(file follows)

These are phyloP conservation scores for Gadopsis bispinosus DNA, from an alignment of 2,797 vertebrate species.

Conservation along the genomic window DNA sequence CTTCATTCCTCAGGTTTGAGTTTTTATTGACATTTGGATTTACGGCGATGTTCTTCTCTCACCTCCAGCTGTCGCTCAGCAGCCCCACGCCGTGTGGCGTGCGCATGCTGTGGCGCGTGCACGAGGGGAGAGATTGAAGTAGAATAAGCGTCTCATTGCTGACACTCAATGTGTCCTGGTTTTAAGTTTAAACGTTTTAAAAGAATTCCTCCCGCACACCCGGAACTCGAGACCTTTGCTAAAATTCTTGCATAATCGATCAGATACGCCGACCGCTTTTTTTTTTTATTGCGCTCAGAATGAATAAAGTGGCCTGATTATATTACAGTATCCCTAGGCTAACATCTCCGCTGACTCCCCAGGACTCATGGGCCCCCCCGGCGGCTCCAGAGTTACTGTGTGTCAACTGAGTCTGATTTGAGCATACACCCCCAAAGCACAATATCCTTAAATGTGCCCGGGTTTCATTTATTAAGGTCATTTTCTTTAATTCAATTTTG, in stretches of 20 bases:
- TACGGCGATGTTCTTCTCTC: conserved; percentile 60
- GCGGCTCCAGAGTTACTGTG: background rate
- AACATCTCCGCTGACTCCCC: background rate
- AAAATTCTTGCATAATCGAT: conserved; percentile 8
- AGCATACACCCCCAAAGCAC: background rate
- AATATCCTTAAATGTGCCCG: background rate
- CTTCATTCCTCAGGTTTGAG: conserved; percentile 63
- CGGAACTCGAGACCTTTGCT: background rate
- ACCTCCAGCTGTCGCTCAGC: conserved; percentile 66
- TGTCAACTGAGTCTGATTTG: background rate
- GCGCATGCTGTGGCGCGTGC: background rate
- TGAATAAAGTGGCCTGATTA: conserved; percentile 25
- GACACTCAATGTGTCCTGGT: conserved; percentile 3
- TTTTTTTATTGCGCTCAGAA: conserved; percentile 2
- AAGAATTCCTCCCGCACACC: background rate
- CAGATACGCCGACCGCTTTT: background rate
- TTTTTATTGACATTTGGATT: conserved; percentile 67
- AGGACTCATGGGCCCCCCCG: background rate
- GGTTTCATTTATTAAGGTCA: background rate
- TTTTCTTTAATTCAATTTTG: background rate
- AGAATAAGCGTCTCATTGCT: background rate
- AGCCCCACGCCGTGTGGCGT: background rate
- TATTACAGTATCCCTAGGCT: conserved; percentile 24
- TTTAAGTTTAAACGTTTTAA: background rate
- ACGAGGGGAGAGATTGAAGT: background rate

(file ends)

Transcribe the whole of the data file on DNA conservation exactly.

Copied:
These are phyloP conservation scores for Gadopsis bispinosus DNA, from an alignment of 2,797 vertebrate species.

Conservation along the genomic window DNA sequence CTTCATTCCTCAGGTTTGAGTTTTTATTGACATTTGGATTTACGGCGATGTTCTTCTCTCACCTCCAGCTGTCGCTCAGCAGCCCCACGCCGTGTGGCGTGCGCATGCTGTGGCGCGTGCACGAGGGGAGAGATTGAAGTAGAATAAGCGTCTCATTGCTGACACTCAATGTGTCCTGGTTTTAAGTTTAAACGTTTTAAAAGAATTCCTCCCGCACACCCGGAACTCGAGACCTTTGCTAAAATTCTTGCATAATCGATCAGATACGCCGACCGCTTTTTTTTTTTATTGCGCTCAGAATGAATAAAGTGGCCTGATTATATTACAGTATCCCTAGGCTAACATCTCCGCTGACTCCCCAGGACTCATGGGCCCCCCCGGCGGCTCCAGAGTTACTGTGTGTCAACTGAGTCTGATTTGAGCATACACCCCCAAAGCACAATATCCTTAAATGTGCCCGGGTTTCATTTATTAAGGTCATTTTCTTTAATTCAATTTTG, in stretches of 20 bases:
- TACGGCGATGTTCTTCTCTC: conserved; percentile 60
- GCGGCTCCAGAGTTACTGTG: background rate
- AACATCTCCGCTGACTCCCC: background rate
- AAAATTCTTGCATAATCGAT: conserved; percentile 8
- AGCATACACCCCCAAAGCAC: background rate
- AATATCCTTAAATGTGCCCG: background rate
- CTTCATTCCTCAGGTTTGAG: conserved; percentile 63
- CGGAACTCGAGACCTTTGCT: background rate
- ACCTCCAGCTGTCGCTCAGC: conserved; percentile 66
- TGTCAACTGAGTCTGATTTG: background rate
- GCGCATGCTGTGGCGCGTGC: background rate
- TGAATAAAGTGGCCTGATTA: conserved; percentile 25
- GACACTCAATGTGTCCTGGT: conserved; percentile 3
- TTTTTTTATTGCGCTCAGAA: conserved; percentile 2
- AAGAATTCCTCCCGCACACC: background rate
- CAGATACGCCGACCGCTTTT: background rate
- TTTTTATTGACATTTGGATT: conserved; percentile 67
- AGGACTCATGGGCCCCCCCG: background rate
- GGTTTCATTTATTAAGGTCA: background rate
- TTTTCTTTAATTCAATTTTG: background rate
- AGAATAAGCGTCTCATTGCT: background rate
- AGCCCCACGCCGTGTGGCGT: background rate
- TATTACAGTATCCCTAGGCT: conserved; percentile 24
- TTTAAGTTTAAACGTTTTAA: background rate
- ACGAGGGGAGAGATTGAAGT: background rate